He even got scolded for using the dark room. Credit: IFC Productions

He even got scolded for using the dark room. Credit: IFC Productions

There’s nothing terribly profound about the character of Mason in the film. What makes him relatable and what makes you care about him is that he is trying to figure shit out, figure out who he is, and have experiences for the sake of the experiencing.

And that’s the thing I wanted to cling to as I left the theater.

There are a few scenes in the last hour of the movie in which adult figures in Mason’s life try to give him advice—he needs to be responsible, he needs to work hard, he has potential if he could just tap into it—and, sure, these are lessons, perhaps even with merit, but you can say them all you like and they won’t matter. You will only ever internalize those life lessons you come to on your own. What these adults miss, what people miss, is that they don’t know any better than anyone else. There are different ways to live responsibly or to live out your potential that might not look right to anyone else.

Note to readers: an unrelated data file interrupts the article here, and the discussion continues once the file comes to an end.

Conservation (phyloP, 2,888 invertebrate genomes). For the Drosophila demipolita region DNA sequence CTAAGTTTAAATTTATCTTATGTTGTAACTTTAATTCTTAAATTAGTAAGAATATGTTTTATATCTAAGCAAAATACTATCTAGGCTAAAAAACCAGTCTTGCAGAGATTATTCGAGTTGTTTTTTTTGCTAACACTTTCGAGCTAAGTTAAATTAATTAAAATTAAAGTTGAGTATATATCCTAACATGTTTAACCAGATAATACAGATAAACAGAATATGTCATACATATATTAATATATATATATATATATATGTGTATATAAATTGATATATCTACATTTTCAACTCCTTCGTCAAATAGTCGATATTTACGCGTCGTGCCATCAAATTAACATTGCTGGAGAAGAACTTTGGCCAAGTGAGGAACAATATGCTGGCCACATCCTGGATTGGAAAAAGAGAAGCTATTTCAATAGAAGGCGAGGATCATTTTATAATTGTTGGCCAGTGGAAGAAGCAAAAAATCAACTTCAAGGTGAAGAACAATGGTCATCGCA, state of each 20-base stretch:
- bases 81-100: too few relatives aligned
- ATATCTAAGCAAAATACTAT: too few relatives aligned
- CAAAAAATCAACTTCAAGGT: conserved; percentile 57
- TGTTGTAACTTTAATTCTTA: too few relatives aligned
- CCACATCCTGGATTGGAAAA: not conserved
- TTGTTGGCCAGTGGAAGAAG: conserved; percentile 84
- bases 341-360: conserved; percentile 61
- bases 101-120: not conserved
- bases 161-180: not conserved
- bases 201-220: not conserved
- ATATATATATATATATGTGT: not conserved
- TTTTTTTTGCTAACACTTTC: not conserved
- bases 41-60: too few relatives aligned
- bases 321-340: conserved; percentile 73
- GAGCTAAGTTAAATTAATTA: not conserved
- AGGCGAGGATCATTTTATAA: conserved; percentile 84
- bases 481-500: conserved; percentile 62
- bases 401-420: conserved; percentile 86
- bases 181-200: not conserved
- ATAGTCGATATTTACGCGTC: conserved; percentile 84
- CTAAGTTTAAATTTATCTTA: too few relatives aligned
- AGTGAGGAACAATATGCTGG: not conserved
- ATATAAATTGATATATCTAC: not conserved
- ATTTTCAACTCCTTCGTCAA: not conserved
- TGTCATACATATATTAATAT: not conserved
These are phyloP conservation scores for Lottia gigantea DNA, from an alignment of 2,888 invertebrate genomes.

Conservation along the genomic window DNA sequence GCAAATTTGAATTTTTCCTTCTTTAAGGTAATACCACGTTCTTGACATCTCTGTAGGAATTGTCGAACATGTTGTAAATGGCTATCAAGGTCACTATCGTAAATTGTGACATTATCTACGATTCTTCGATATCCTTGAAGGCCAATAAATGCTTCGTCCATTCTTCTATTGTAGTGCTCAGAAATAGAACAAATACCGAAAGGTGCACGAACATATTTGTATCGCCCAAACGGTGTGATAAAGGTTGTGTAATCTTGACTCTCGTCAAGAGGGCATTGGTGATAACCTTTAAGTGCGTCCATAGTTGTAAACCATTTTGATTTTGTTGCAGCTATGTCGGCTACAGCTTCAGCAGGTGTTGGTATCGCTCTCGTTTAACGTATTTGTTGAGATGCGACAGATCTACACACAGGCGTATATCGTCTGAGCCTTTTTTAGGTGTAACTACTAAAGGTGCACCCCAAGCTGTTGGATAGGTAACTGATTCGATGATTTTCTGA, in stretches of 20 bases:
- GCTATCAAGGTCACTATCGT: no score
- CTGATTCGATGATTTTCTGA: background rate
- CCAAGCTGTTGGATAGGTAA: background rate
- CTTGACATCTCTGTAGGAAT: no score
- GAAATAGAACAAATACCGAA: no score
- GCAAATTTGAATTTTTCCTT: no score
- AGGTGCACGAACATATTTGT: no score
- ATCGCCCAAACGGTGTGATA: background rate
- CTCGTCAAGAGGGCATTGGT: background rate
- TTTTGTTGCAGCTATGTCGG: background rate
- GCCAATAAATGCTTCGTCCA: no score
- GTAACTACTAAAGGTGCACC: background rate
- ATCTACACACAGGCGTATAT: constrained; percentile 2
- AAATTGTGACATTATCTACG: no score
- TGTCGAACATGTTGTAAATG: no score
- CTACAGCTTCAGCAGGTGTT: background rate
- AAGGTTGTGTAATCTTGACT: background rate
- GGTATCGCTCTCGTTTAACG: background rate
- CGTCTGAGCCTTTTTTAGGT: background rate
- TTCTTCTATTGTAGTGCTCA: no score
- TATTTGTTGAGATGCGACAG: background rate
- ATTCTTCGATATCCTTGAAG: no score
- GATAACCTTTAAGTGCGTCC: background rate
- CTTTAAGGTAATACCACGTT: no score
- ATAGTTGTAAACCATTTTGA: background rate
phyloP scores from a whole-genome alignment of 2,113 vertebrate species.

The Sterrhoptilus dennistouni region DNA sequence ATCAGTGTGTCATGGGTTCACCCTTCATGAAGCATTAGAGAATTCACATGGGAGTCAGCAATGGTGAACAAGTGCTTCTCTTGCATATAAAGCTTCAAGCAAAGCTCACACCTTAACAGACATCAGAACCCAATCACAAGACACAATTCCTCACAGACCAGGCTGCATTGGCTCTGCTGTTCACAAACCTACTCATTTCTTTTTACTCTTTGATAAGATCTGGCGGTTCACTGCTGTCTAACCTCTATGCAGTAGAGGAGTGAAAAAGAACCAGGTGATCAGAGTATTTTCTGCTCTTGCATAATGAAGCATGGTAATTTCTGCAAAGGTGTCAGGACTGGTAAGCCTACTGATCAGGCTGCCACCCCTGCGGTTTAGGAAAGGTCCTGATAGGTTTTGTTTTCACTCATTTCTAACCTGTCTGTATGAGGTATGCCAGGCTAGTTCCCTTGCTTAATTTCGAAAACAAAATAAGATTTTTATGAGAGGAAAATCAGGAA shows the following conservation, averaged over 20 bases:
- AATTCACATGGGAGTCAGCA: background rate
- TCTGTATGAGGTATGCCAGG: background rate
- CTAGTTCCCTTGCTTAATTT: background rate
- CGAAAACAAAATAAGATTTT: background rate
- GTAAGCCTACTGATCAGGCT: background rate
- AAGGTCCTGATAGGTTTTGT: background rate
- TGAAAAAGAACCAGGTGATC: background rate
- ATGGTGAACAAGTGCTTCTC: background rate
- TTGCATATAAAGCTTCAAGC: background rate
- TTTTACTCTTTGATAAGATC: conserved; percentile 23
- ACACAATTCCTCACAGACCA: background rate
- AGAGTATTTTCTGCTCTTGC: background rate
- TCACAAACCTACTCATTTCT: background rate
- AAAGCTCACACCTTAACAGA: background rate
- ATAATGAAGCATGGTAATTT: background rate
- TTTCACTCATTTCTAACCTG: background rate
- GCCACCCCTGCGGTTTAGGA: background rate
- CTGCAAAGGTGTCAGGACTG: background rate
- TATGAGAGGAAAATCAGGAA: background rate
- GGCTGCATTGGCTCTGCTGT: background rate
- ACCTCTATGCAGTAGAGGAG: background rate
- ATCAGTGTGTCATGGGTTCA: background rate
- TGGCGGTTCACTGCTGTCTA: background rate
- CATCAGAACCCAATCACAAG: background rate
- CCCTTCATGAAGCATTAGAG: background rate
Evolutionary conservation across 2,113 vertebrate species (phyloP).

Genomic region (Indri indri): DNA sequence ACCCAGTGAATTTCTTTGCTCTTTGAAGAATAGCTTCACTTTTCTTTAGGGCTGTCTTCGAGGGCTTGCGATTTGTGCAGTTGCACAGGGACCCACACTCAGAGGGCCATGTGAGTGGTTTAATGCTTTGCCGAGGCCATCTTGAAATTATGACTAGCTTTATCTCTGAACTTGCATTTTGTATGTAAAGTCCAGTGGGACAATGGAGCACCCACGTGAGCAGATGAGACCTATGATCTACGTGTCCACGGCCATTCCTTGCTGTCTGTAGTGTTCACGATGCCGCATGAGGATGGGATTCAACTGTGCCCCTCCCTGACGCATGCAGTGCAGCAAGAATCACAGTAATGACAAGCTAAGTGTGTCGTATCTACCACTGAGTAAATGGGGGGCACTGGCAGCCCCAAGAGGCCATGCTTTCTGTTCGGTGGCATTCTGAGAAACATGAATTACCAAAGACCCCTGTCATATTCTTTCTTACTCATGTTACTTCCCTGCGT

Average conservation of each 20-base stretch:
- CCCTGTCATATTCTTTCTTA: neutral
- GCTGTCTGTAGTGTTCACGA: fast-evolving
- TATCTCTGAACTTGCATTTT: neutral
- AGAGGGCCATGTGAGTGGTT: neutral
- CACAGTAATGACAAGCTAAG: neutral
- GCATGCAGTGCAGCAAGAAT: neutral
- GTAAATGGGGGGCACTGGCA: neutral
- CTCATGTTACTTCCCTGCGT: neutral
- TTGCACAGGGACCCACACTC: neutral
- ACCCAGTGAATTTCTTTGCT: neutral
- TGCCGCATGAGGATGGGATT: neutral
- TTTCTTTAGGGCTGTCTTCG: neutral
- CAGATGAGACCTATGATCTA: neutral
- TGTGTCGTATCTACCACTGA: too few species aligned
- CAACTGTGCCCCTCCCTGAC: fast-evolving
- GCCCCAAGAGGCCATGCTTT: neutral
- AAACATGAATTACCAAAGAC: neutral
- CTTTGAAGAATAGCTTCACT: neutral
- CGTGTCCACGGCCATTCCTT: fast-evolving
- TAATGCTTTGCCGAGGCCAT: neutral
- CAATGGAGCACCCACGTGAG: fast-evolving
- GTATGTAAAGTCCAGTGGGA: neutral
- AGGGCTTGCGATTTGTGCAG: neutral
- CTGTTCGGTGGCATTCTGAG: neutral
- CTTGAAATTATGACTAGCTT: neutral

But you have to come to this on your own through your own experiences.

And even then you might never get there.

I never gave much thought to being an adult when I was a kid. I never had a plan. I have always been more interested in the bigger picture of the world around me. I had vague notions that I’d get a college degree, work a boring office job, and maybe get married. I think I was always a bit defeated by this conception of living a human life, and I knew at age 16 that I’d hate it but could resign myself to it if nothing else came along.

It took me 27 years to realize that, oh, I’m a writer.

My drive has always been to understand. To create. It’s never been all the boring stuff I’m supposed to care about or the good advice I just can’t take. The thing is, I feel like this is probably a lot of people, or maybe it’s not, but I think it’s Mason in this film. And I think it’s me. And I think that’s why Boyhood struck such a nerve.

The thing about growing up, about youth, about potential, is that it doesn’t stop. I’m no less sure about life now as I was when I was a kid or a teenager. But I keep living it anyway.